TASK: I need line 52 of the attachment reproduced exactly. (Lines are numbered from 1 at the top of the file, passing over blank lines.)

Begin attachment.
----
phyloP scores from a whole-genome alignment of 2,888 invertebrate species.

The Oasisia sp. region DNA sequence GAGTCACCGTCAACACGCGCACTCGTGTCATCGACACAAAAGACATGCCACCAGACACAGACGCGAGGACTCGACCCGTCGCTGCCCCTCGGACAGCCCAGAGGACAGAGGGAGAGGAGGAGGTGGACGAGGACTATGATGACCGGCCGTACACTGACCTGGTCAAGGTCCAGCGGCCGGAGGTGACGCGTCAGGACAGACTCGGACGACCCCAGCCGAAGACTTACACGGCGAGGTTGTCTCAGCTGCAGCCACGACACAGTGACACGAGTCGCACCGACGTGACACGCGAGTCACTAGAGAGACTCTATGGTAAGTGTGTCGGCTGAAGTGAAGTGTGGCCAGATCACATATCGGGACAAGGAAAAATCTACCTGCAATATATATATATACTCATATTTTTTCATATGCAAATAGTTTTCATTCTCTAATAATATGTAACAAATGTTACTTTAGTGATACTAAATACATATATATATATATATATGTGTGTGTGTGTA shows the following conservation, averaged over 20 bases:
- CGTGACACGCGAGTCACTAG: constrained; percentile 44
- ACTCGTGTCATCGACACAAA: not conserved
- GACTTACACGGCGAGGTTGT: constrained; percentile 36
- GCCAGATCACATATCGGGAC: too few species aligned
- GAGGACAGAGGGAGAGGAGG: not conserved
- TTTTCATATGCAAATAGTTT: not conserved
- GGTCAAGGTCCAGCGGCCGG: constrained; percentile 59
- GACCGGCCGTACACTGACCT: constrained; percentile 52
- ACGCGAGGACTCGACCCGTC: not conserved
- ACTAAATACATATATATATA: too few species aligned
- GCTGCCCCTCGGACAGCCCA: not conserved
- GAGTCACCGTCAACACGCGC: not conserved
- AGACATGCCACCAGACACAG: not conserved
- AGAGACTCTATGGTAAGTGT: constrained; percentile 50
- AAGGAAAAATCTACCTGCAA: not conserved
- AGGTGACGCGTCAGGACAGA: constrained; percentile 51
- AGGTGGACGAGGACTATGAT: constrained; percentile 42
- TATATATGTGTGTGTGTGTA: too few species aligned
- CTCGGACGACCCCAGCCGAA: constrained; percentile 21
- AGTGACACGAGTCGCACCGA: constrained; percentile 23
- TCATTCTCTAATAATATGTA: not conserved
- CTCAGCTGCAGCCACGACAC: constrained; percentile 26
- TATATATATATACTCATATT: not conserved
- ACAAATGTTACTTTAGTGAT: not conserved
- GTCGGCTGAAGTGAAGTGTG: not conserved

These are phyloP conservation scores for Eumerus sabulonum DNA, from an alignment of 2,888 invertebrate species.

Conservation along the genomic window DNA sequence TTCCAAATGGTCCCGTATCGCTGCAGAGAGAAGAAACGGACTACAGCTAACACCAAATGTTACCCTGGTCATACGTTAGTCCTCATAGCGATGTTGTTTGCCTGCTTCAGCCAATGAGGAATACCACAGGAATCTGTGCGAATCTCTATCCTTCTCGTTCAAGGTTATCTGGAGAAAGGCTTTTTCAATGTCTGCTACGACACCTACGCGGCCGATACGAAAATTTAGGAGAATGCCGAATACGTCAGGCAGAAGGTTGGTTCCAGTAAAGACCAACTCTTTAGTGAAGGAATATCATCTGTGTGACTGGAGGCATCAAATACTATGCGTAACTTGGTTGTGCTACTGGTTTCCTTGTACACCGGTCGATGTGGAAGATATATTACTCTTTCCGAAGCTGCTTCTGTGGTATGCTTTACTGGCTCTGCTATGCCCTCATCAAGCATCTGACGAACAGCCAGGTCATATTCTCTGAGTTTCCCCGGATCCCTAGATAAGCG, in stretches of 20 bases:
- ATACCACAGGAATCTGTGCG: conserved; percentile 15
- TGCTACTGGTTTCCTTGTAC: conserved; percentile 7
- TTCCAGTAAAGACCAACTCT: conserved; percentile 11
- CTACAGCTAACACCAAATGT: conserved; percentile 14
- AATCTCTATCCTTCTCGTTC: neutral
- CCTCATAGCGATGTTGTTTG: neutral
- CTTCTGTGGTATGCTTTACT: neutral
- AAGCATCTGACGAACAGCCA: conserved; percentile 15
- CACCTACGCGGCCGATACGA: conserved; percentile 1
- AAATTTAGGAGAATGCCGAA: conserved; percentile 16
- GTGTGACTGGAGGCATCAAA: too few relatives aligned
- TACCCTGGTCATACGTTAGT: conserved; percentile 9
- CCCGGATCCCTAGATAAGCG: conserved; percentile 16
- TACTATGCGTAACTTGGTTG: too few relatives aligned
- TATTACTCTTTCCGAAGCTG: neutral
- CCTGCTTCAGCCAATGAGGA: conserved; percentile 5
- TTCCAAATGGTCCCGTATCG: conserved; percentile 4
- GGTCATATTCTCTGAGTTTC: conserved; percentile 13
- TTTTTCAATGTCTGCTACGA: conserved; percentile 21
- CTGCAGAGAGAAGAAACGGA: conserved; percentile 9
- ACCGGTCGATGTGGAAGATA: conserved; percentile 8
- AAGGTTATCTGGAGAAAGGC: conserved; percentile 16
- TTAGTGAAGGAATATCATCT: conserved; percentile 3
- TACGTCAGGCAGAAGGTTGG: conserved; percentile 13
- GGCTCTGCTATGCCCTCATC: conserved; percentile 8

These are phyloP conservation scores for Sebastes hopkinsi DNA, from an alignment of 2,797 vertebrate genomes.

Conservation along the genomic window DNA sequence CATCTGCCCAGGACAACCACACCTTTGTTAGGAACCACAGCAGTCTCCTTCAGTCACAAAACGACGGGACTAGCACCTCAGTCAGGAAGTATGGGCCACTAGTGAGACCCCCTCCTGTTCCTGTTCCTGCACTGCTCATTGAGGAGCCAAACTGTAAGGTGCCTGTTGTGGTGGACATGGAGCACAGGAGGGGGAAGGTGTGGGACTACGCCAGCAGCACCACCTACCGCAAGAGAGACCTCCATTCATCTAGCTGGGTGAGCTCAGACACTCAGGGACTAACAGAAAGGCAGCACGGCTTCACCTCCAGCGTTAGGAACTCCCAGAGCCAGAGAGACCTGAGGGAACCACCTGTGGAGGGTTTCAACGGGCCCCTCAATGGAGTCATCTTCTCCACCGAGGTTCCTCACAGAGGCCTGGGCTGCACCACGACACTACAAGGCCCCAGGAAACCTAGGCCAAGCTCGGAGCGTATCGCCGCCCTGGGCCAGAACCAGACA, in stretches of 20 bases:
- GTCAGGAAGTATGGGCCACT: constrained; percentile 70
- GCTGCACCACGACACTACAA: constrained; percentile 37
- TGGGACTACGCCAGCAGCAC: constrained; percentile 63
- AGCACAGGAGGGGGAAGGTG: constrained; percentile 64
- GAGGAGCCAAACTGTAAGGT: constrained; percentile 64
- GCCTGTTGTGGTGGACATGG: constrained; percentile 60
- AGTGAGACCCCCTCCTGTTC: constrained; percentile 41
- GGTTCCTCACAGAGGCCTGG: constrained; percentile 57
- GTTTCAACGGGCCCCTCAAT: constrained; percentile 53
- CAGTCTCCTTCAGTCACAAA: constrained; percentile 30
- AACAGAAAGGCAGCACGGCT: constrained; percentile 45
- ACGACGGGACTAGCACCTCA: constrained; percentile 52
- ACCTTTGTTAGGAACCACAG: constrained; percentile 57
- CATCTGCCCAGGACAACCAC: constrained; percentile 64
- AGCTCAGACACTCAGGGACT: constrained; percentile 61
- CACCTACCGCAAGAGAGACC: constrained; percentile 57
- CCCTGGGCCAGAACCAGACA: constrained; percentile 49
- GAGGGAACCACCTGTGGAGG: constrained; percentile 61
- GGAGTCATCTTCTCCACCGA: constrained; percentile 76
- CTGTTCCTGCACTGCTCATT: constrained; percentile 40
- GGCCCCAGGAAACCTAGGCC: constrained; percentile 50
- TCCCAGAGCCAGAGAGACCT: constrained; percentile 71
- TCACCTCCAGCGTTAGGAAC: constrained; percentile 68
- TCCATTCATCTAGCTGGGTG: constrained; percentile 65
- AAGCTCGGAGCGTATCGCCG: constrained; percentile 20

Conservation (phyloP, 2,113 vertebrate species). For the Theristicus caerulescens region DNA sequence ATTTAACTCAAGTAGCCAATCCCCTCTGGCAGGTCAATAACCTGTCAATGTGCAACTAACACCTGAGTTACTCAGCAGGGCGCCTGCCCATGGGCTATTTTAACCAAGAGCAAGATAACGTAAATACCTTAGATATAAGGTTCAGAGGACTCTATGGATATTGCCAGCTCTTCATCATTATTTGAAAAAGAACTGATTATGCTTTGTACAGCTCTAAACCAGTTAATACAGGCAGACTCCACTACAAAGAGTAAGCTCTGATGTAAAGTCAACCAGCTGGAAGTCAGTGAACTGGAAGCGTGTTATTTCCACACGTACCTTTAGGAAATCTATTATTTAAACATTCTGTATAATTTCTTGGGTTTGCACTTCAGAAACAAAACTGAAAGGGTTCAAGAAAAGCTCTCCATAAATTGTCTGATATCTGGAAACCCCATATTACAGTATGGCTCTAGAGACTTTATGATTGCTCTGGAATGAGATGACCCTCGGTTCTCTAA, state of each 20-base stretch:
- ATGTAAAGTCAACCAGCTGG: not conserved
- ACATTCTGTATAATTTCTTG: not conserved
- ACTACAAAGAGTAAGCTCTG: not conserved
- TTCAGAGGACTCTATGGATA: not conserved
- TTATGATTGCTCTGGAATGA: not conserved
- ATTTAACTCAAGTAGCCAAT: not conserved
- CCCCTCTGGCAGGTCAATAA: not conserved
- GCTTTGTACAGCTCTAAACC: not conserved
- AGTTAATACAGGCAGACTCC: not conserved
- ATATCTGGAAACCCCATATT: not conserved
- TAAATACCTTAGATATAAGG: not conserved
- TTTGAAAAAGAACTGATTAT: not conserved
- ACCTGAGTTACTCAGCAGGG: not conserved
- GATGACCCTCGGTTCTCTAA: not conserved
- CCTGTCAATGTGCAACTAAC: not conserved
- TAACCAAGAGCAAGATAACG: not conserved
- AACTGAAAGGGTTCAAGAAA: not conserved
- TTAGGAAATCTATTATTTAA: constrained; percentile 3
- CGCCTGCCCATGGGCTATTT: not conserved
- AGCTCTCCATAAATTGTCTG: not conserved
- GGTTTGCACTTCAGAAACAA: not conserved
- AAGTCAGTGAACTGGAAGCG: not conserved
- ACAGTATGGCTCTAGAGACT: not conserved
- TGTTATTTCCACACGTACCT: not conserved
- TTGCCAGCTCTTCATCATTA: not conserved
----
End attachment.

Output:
- TTAGTGAAGGAATATCATCT: conserved; percentile 3